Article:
Burning questions about prairie strips answered on In the Weeds podcast
Learn about why and how you would install a prairie strip on your land by listening to the “In the Weeds” podcast.
When farmers and consultants are looking for ways to make practices more sustainable economically, grid and zone soil testing has become a very useful tool. By applying the right amount of fertilizer where it is needed most, rather than across the entire field, precision agriculture can lead to improvements not only in environmental impacts, but also the bottom line. Other precision tools like yield monitoring can be helpful in dialing in your cost of production.
Cost of production is the biggest reason to move to a higher level of field management. It is the way to sort out where adding more inputs to a field will pay out and where those inputs will fall flat. While we often think of the benefits of changing where we place fertilizers, the cost of production can also be affected by the population of plants in the field. The MiSTRIPS program asks, “What if I plant my least productive land to prairie—can I add more value with diversity?” When you install prairie strips in the least productive land like field edges or sandy hilltops you can reduce your cost of production. The diversity comes with the seeding mix of natives and the beneficial insects they attract.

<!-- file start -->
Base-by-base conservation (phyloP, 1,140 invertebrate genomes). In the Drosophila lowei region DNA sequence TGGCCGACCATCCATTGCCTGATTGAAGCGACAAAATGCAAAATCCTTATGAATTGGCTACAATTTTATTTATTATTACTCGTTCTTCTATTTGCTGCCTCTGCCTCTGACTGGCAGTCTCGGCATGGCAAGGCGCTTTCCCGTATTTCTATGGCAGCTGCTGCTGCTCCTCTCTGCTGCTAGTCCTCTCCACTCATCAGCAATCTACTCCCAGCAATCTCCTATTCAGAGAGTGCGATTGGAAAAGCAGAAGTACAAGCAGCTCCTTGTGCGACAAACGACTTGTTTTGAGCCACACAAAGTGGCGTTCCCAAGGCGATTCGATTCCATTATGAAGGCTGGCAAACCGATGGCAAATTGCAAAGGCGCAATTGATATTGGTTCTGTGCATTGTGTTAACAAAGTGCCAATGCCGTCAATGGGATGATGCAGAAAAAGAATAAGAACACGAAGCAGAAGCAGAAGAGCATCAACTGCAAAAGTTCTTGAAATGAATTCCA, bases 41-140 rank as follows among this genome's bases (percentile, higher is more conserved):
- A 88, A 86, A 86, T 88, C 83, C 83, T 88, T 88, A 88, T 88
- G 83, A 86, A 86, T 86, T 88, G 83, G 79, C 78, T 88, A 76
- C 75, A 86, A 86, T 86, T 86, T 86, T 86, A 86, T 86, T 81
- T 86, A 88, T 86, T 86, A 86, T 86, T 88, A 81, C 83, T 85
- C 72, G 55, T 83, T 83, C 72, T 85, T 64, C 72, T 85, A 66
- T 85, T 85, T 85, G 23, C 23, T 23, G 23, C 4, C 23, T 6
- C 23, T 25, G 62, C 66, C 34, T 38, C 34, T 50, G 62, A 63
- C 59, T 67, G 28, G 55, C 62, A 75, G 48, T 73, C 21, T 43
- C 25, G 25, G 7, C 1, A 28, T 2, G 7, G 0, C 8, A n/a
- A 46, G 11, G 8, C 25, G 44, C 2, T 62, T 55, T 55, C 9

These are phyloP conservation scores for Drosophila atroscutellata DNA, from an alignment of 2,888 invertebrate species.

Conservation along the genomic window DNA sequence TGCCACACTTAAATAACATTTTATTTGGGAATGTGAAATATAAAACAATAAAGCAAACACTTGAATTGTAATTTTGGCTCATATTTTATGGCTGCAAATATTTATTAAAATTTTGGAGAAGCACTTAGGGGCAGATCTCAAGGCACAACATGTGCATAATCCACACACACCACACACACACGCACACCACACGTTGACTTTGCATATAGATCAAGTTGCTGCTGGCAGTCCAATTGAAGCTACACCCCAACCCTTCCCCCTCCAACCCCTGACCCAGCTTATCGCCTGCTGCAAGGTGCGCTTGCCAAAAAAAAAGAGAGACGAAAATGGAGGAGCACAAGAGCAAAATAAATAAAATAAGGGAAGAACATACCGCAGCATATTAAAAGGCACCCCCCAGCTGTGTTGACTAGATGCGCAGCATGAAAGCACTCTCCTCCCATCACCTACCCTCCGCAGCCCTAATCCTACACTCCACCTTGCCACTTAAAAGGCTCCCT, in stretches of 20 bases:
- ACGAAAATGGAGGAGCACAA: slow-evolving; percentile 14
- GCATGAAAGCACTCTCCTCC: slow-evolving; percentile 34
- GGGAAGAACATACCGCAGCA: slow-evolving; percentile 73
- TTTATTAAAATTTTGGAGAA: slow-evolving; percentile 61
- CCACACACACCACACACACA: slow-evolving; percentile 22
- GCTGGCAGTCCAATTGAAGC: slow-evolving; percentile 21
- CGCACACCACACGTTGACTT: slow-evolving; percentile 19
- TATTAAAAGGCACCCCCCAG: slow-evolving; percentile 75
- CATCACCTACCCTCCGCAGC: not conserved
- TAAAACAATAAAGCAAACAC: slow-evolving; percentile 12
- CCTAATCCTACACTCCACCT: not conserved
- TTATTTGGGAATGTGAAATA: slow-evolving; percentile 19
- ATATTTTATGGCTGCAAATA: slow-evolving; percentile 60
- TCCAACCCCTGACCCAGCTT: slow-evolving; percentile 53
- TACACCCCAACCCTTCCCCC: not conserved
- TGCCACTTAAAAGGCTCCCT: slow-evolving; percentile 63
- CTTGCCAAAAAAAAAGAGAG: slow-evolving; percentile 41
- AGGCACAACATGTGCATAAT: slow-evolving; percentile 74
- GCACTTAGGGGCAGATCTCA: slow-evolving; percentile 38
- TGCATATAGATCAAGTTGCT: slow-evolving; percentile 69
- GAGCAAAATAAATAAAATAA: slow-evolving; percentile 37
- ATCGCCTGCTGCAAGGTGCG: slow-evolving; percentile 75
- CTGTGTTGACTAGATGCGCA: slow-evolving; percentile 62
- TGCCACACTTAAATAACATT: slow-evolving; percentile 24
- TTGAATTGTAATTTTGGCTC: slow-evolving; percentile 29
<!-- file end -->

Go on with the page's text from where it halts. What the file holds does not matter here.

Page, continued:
A research team at W.K. Kellogg Biological Station (KBS) has been looking at the ecosystem services that can be provided by prairie strips. The research showed that a prairie strip’s flora and fauna brought an array of beneficial “ecosystem services” to the strips and the surrounding farmland. For example, the prairie strips attracted more pollinators and increased pollinator activity near the strips. Not only that, the field’s beneficial insects were boosted with increases in spider and dung beetle populations. Prairie strips can also provide other ecosystem services like erosion prevention and water filtering.
Recently, “In the Weeds” interviewed Fahimeh Baziari and Nate Han about prairie strips. Baziari works with farmers to put prairie strips on farms in Michigan. We discussed resources to install and maintain prairie strips in your fields. All told, there are many reasons to help farmers bring prairie strips to their land, which the researchers are working to do now through the MiSTRIPS program, a regional partnership that delivers programming and networking opportunities to increase the scale and adoption of prairie strips conservation practices.
To hear more about prairie strips, listen to the Michigan Field Crops podcast channel “In the Weeds.” You will hear from farmers, agribusiness and Michigan State University Extension educators. The podcast is available on Spotify, iTunes and embedded on the Field Crops Team website. New podcasts will be posted every week for this series. To receive notification on podcast posts, please subscribe to our channel: Michigan Field Crops.